Stem Cells: Trinity Bone Matrix
Evaluate the Trinity Evolution bone matrix used in cervical fusion surgeries to measure rate of fusion, improvement in pain and function, neurological function maintenance, and safety.
The Spinal Research Foundation was part of a clinical trial that examined the effect of using Trinity Evolution bone matrix as part of the surgical treatment for cervical spine issues. One of the standard surgeries to treat problems in the cervical spine is an anterior cervical discectomy and fusion (ACDF) surgery, which removes damaged intervertebral discs and fuses the adjacent vertebral bones together. To help with the fusion of the vertebrae, surgeons typically place the patient’s own ground bone (called an autograft) between the vertebral bones. Stem cells may be an alternative to an autograft because they have the potential to grow into a variety of cells and may help promote bone fusion. This clinical trial evaluated the effectiveness of Trinity Evolution, an allograft (donated tissue) made up of stem cells, bone growth factors, and a matrix for the bone formation. The study was concluded in 2012, and thus far no results have yet been published.
Summary of Trinity Bone Matrix
Degenerative discs or instability in the cervical spine can be treated through non-surgical and surgical interventions. The surgical intervention is usually anterior cervical discectomy and fusion (ACDF), where the disc is removed, and a graft is placed into the disc space to retain the disc space height and to promote fusion of the vertebrae.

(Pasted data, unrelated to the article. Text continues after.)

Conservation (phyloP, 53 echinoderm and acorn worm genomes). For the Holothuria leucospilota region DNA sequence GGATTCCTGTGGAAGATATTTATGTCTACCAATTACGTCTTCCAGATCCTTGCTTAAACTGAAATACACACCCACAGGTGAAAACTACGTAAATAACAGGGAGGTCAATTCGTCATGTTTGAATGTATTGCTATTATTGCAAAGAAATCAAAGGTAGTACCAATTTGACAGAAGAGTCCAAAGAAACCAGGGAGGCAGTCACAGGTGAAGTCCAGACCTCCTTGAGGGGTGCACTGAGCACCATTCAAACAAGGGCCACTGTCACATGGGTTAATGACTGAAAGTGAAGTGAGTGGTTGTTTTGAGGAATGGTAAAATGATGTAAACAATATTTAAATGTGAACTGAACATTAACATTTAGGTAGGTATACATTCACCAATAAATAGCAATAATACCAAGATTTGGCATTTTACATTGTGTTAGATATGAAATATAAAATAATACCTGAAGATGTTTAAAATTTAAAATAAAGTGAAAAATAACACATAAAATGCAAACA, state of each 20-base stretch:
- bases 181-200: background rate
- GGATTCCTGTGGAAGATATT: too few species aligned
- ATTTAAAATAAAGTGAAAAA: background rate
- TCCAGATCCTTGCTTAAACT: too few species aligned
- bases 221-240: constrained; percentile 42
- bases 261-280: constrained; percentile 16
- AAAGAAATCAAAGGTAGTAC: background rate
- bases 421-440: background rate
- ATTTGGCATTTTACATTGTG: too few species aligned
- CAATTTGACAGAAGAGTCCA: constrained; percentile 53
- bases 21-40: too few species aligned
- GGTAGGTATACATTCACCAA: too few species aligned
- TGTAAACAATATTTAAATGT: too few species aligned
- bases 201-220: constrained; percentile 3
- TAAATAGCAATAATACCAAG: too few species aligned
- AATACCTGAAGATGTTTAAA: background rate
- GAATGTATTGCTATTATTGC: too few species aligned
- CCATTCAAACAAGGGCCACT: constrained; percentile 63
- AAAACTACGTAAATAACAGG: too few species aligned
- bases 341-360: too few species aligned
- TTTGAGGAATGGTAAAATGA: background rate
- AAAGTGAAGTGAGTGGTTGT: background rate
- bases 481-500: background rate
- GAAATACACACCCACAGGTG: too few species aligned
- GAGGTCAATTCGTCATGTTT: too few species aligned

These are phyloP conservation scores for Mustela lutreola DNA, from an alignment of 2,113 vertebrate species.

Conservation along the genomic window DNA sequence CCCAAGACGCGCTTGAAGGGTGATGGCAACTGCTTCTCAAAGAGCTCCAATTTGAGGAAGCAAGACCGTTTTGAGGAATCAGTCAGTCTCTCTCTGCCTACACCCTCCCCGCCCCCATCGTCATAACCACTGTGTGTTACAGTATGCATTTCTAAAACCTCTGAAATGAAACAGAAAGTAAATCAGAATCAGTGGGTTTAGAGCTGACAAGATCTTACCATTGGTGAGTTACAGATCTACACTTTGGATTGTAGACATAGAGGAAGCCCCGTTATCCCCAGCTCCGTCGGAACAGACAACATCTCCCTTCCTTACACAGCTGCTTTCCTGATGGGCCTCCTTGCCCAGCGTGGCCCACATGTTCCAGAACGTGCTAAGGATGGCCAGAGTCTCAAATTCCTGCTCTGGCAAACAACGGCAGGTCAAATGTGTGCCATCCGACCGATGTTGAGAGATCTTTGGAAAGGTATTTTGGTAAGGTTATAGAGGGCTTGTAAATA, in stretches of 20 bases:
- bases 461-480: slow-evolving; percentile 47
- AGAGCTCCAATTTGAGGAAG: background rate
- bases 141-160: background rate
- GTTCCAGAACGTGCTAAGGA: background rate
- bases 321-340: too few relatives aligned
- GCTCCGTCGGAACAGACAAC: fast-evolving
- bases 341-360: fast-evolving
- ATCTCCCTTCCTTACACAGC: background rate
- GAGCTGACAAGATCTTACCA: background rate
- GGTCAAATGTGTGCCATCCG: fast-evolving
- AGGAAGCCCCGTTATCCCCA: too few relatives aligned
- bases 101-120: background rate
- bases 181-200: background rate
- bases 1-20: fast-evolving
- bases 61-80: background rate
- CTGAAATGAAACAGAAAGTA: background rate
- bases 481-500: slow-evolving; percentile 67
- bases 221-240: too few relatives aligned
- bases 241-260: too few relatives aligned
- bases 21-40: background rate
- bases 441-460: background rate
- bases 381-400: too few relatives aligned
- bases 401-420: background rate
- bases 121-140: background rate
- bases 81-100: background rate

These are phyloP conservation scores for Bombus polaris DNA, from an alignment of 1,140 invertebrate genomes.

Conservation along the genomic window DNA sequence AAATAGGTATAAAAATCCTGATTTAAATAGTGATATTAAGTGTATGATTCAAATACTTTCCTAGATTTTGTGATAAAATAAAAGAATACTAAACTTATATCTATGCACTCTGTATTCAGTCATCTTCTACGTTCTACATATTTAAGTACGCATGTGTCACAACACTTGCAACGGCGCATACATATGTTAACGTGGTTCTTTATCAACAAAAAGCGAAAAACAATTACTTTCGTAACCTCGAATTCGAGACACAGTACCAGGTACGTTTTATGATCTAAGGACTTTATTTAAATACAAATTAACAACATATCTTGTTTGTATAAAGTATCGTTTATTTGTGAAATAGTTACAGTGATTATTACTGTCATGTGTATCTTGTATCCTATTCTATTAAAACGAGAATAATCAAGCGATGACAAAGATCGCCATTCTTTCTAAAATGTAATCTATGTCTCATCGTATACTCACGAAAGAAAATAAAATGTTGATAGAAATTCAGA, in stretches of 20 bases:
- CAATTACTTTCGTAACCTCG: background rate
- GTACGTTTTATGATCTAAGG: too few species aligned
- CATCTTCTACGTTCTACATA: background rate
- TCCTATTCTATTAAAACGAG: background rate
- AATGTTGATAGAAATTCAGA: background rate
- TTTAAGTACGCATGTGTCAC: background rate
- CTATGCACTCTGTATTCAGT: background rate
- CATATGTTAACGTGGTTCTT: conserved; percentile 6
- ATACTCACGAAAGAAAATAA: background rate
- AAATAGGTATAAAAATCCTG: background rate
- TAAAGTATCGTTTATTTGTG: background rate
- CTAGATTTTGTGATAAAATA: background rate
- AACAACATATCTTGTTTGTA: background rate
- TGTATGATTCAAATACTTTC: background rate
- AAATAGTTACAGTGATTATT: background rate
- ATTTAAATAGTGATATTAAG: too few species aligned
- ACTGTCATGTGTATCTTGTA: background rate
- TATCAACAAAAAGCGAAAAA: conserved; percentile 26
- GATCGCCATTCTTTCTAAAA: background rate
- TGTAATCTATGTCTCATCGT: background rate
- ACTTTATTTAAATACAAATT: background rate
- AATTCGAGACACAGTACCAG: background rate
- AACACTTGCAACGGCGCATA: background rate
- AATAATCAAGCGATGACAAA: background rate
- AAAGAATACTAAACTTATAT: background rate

The Spinal Research Foundation participated in a clinical trial that evaluated the effectiveness of Trinity Evolution bone matrix, an allograft that consists of bone chips with viable adult stems cells and bone precursor cells. An allograft is a bone graft that is made of tissue not from the patient’s body; if it were from the patient, it would be called an autograft.
Trinity Evolution allograft can be preferable to autografts because of the higher number of bone-forming cells per volume and less associated surgical time and blood loss. Autografts often require a second surgery on the patient to harvest the material. In addition to this, Trinity Evolution Matrix is designed to promote a successful bone fusion, by having bone growth factors and a matrix for bone to form on, all together in one graft.
Preclinical trials showed that Trinity Evolution was safe and effective both in a lab setting and in living organisms, so SRF wanted to research the effects of using it in ACDF treatments. The trial examined the fusion rate, improvement in pain, and the absence of adverse events related to using Trinity Evolution Matrix. The study was completed in 2012, but there are no published results on this trial yet. Once there are, this page will be updated.
A previous study examined the use of Trinity Evolution in foot and ankle surgery. It found that early clinical and radiographic results suggested that the Trinity graft was equivalent to, if not better than, autografts. Click here to read about the clinical reference for the Trinity Bone Matrix.